Frequently asked questions (FAQ) about COVID-19

Where do coronaviruses come from?

Coronaviruses are viruses that circulate among animals but some of them are also known to affect humans. After a human is infected, the virus can be transmitted through human-to-human contact.

A great variety of animals is known to be the source of coronaviruses. For example, the Middle East respiratory syndrome coronavirus (MERS-CoV) originated from camels and the Severe Acute Respiratory Syndrome (SARS) originated from civet cats.  

Is this virus comparable to SARS or to the seasonal flu (influenza)?

COVID-19 detected in China is genetically closely related to SARS virus.
SARS emerged at the end of 2002 in China and it resulted in more than 8000 SARS-cases reported by 33 countries in a period of 8 months. At that time, one in ten people who contracted SARS died.

Although transmission and symptoms of influenza (flu) and COVID-19 are similar, yet the two viruses causing these infections are substantially different. Preliminary information indicates that its mechanism of spread is more similar to SARS or pandemic influenza than spread of seasonal influenza. This may be explained by the fact that there were no prior cases of this particular infection. According to the data of European Centre for Disease Prevention and Control, it is estimated that each year up to 40 000 people die due to causes of influenza (flu) in Europe. 

How does a person get infected with COVID-19?

Certain coronaviruses are transmitted human-to-human, usually in a close contact with a coronavirus patient, for example at home, at work or in medical treatment institution. COVID-19 can also be transmitted human-to-human contact. The virus is transmitted mainly via respiratory droplets that people sneeze, cough or exhale.

What are the symptoms of COVID-19?

They are similar to influenza (flu) symptoms  fever, cough, shortness of breath, other respiratory disorders, myalgia (muscle pain) and fatigue. In more severe cases it may cause pneumonia, sepsis, septic shock, kidney failure or even result in death.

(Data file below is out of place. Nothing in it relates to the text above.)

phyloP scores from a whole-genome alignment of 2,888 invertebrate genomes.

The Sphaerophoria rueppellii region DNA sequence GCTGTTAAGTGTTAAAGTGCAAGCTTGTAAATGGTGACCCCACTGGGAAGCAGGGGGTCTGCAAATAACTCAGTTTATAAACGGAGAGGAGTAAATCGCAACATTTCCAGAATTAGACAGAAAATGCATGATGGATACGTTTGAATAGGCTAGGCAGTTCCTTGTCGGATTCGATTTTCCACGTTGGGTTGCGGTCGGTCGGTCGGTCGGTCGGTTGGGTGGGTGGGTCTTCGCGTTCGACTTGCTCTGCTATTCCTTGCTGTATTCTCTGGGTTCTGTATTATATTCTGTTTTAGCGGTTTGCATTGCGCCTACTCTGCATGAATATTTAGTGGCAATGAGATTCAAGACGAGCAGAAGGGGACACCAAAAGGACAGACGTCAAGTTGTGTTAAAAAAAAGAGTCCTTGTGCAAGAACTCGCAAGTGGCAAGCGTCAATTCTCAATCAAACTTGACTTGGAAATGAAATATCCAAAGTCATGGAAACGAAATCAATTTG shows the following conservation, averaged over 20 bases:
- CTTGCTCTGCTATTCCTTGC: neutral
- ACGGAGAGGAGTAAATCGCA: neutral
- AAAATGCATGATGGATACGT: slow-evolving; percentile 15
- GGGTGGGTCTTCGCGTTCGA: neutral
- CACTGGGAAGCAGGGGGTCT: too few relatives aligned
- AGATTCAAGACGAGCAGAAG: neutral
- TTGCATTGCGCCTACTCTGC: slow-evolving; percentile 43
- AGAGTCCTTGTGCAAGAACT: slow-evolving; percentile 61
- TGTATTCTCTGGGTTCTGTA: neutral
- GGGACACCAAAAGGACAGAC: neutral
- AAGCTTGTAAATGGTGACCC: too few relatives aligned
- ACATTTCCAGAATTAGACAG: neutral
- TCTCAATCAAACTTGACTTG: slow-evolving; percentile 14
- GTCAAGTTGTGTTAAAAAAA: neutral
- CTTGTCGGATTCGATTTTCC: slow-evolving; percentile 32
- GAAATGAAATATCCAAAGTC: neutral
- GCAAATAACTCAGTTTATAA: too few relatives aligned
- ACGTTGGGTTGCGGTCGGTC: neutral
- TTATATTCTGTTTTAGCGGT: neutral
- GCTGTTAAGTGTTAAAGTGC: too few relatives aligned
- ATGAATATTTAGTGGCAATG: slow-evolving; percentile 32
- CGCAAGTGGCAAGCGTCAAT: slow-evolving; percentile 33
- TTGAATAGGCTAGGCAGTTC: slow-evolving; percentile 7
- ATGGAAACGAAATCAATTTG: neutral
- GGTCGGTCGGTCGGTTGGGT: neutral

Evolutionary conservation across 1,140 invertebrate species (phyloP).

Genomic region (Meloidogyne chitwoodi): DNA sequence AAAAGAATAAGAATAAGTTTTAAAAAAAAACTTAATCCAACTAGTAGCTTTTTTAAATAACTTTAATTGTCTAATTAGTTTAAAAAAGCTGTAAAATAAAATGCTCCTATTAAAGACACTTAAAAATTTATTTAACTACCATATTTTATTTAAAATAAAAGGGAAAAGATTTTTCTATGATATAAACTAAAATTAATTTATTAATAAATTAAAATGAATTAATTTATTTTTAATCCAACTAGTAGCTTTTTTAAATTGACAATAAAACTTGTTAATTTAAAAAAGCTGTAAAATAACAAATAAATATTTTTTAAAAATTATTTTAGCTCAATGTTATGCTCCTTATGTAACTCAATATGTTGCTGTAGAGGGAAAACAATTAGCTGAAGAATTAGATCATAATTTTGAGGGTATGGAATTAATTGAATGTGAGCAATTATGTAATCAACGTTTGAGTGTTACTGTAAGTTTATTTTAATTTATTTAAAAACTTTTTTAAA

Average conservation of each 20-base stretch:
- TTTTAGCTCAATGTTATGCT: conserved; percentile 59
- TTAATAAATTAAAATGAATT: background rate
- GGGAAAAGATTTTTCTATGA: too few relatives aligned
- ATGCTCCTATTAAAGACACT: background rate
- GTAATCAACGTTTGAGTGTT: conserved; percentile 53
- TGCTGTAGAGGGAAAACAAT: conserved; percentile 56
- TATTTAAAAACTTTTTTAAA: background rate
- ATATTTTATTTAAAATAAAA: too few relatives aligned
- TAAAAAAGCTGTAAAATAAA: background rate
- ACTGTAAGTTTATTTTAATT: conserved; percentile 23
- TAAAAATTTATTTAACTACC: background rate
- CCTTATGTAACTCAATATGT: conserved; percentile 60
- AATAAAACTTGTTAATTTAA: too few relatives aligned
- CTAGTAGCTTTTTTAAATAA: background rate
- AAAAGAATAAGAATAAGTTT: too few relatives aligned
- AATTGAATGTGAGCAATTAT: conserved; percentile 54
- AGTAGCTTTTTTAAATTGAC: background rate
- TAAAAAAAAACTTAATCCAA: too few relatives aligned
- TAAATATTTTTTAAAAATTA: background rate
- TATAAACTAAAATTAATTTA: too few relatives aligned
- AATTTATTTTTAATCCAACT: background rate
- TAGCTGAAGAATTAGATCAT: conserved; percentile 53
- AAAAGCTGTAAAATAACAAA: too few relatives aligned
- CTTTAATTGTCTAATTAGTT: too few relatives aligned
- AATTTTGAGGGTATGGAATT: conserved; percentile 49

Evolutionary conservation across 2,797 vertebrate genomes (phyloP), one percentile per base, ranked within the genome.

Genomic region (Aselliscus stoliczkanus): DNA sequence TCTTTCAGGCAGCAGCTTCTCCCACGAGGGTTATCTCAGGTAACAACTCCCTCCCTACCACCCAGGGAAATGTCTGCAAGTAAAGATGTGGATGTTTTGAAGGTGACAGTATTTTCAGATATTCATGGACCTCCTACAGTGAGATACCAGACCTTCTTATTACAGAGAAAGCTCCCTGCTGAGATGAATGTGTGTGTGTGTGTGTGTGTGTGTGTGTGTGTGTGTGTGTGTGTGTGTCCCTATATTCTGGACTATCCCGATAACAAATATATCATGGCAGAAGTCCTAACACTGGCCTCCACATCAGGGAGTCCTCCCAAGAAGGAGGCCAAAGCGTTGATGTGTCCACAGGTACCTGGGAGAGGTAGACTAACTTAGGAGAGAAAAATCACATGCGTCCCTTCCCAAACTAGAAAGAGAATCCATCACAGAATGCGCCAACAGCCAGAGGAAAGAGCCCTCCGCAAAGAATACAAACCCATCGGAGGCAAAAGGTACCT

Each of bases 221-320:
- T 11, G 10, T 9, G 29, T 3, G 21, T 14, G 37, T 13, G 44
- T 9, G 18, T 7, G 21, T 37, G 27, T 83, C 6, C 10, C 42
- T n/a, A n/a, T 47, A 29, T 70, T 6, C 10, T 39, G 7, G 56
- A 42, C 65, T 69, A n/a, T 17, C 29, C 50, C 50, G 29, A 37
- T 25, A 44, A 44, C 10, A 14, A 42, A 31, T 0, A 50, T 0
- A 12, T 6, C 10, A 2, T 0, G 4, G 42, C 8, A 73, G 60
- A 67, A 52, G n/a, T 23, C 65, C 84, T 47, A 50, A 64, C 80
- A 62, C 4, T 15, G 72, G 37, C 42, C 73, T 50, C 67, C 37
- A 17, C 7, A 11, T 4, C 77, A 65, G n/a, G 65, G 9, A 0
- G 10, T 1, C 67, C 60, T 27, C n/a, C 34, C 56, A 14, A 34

Who is at a higher risk of becoming infected with the virus?

  • healthcare staff providing medical aid and treatment to the people infected with COVID-19;
  • family members and other persons, who closely communicate with the infected people;
  • elderly people and those who have chronic diseases.

What are the rules for proper hand washing?

Hand washing is essential in order to prevent from infection:

  • You should wash your hands often and thoroughly with soap and water for at least 20 seconds;
  • If soap and water are not available, you can also use alcohol-based hand sanitiser with at least 60% alcohol.

The virus enters your body via your eyes, nose and mouth, so avoid touching them with unwashed hands.

Are face masks effective in order to protect from coronavirus?

Face masks are recommended to sick patients, who cough and sneeze. In this case, wearing a face mask may prevent from spreading the virus in the environment. Yet, bear in mind that face masks do not stop the virus and do not prevent from infection in case of a close contact. 

Can influenza vaccine protect from coronavirus?

Influenza vaccine does not protect from coronavirus. 

How to protect yourself from coronavirus infections?

In order to reduce the spread of the infection, it is recommended to follow standard measures:

  • frequently wash hands with warm water and soap;
  • avoid touching face and eyes;
  • pay attention to cough and sneeze etiquette (coughing or sneezing into a tissue or into your elbow);
  • follow rules for safe food preparation (particularly when using uncooked meat and eggs);
  • avoid close contact with people who experience respiratory disease symptoms (for example, coughing and sneezing).